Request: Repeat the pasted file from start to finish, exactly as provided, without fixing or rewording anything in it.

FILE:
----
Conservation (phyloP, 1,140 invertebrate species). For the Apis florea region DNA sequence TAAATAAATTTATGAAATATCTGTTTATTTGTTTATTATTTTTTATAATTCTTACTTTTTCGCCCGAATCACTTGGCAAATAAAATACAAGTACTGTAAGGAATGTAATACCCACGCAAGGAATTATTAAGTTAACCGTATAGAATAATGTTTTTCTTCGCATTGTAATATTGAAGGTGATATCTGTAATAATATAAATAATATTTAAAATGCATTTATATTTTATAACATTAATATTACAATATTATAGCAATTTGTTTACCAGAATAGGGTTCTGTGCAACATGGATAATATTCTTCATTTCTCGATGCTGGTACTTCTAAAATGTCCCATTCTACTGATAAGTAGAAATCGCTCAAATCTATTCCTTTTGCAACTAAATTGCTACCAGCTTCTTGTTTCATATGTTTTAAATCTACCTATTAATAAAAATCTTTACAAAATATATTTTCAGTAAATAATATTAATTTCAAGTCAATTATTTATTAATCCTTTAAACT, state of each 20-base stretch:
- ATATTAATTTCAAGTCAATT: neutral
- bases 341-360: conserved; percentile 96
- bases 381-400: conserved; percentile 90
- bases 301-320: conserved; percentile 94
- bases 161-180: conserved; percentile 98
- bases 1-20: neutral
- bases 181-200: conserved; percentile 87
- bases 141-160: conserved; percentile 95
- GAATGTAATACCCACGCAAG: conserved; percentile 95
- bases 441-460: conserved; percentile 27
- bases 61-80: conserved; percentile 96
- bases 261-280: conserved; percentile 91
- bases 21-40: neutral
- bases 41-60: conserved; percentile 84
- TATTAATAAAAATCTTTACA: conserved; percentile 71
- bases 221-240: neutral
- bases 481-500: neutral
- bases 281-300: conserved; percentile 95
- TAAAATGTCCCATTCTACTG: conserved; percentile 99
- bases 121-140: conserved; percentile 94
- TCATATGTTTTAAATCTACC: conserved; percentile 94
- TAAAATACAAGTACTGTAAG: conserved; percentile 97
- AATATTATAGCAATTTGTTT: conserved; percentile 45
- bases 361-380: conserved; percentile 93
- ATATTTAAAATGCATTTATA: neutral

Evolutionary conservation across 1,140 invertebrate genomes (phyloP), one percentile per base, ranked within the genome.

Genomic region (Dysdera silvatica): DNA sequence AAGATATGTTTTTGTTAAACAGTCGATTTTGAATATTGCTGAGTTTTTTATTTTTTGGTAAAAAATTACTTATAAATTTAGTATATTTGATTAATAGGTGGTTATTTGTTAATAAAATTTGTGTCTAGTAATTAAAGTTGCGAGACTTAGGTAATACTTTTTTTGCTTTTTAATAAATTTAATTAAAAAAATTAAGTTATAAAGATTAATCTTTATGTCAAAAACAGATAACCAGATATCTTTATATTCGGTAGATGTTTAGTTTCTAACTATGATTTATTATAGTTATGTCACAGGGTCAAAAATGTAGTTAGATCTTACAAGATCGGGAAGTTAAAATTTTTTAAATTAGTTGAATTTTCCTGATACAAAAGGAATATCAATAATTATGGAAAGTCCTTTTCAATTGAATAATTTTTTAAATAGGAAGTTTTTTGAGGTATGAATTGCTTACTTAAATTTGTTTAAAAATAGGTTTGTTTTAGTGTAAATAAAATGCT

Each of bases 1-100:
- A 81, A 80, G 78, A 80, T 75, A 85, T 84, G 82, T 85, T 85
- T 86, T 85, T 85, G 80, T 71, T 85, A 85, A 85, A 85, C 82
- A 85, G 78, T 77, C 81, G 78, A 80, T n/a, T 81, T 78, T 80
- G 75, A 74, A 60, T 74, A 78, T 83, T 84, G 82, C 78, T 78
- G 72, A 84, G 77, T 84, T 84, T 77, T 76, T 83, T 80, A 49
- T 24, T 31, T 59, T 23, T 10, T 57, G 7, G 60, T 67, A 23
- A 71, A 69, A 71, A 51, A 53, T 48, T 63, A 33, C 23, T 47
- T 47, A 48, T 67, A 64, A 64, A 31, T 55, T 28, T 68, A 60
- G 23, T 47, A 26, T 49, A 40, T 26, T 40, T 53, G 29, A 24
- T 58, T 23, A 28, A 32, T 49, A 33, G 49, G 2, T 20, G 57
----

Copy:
Conservation (phyloP, 1,140 invertebrate species). For the Apis florea region DNA sequence TAAATAAATTTATGAAATATCTGTTTATTTGTTTATTATTTTTTATAATTCTTACTTTTTCGCCCGAATCACTTGGCAAATAAAATACAAGTACTGTAAGGAATGTAATACCCACGCAAGGAATTATTAAGTTAACCGTATAGAATAATGTTTTTCTTCGCATTGTAATATTGAAGGTGATATCTGTAATAATATAAATAATATTTAAAATGCATTTATATTTTATAACATTAATATTACAATATTATAGCAATTTGTTTACCAGAATAGGGTTCTGTGCAACATGGATAATATTCTTCATTTCTCGATGCTGGTACTTCTAAAATGTCCCATTCTACTGATAAGTAGAAATCGCTCAAATCTATTCCTTTTGCAACTAAATTGCTACCAGCTTCTTGTTTCATATGTTTTAAATCTACCTATTAATAAAAATCTTTACAAAATATATTTTCAGTAAATAATATTAATTTCAAGTCAATTATTTATTAATCCTTTAAACT, state of each 20-base stretch:
- ATATTAATTTCAAGTCAATT: neutral
- bases 341-360: conserved; percentile 96
- bases 381-400: conserved; percentile 90
- bases 301-320: conserved; percentile 94
- bases 161-180: conserved; percentile 98
- bases 1-20: neutral
- bases 181-200: conserved; percentile 87
- bases 141-160: conserved; percentile 95
- GAATGTAATACCCACGCAAG: conserved; percentile 95
- bases 441-460: conserved; percentile 27
- bases 61-80: conserved; percentile 96
- bases 261-280: conserved; percentile 91
- bases 21-40: neutral
- bases 41-60: conserved; percentile 84
- TATTAATAAAAATCTTTACA: conserved; percentile 71
- bases 221-240: neutral
- bases 481-500: neutral
- bases 281-300: conserved; percentile 95
- TAAAATGTCCCATTCTACTG: conserved; percentile 99
- bases 121-140: conserved; percentile 94
- TCATATGTTTTAAATCTACC: conserved; percentile 94
- TAAAATACAAGTACTGTAAG: conserved; percentile 97
- AATATTATAGCAATTTGTTT: conserved; percentile 45
- bases 361-380: conserved; percentile 93
- ATATTTAAAATGCATTTATA: neutral

Evolutionary conservation across 1,140 invertebrate genomes (phyloP), one percentile per base, ranked within the genome.

Genomic region (Dysdera silvatica): DNA sequence AAGATATGTTTTTGTTAAACAGTCGATTTTGAATATTGCTGAGTTTTTTATTTTTTGGTAAAAAATTACTTATAAATTTAGTATATTTGATTAATAGGTGGTTATTTGTTAATAAAATTTGTGTCTAGTAATTAAAGTTGCGAGACTTAGGTAATACTTTTTTTGCTTTTTAATAAATTTAATTAAAAAAATTAAGTTATAAAGATTAATCTTTATGTCAAAAACAGATAACCAGATATCTTTATATTCGGTAGATGTTTAGTTTCTAACTATGATTTATTATAGTTATGTCACAGGGTCAAAAATGTAGTTAGATCTTACAAGATCGGGAAGTTAAAATTTTTTAAATTAGTTGAATTTTCCTGATACAAAAGGAATATCAATAATTATGGAAAGTCCTTTTCAATTGAATAATTTTTTAAATAGGAAGTTTTTTGAGGTATGAATTGCTTACTTAAATTTGTTTAAAAATAGGTTTGTTTTAGTGTAAATAAAATGCT

Each of bases 1-100:
- A 81, A 80, G 78, A 80, T 75, A 85, T 84, G 82, T 85, T 85
- T 86, T 85, T 85, G 80, T 71, T 85, A 85, A 85, A 85, C 82
- A 85, G 78, T 77, C 81, G 78, A 80, T n/a, T 81, T 78, T 80
- G 75, A 74, A 60, T 74, A 78, T 83, T 84, G 82, C 78, T 78
- G 72, A 84, G 77, T 84, T 84, T 77, T 76, T 83, T 80, A 49
- T 24, T 31, T 59, T 23, T 10, T 57, G 7, G 60, T 67, A 23
- A 71, A 69, A 71, A 51, A 53, T 48, T 63, A 33, C 23, T 47
- T 47, A 48, T 67, A 64, A 64, A 31, T 55, T 28, T 68, A 60
- G 23, T 47, A 26, T 49, A 40, T 26, T 40, T 53, G 29, A 24
- T 58, T 23, A 28, A 32, T 49, A 33, G 49, G 2, T 20, G 57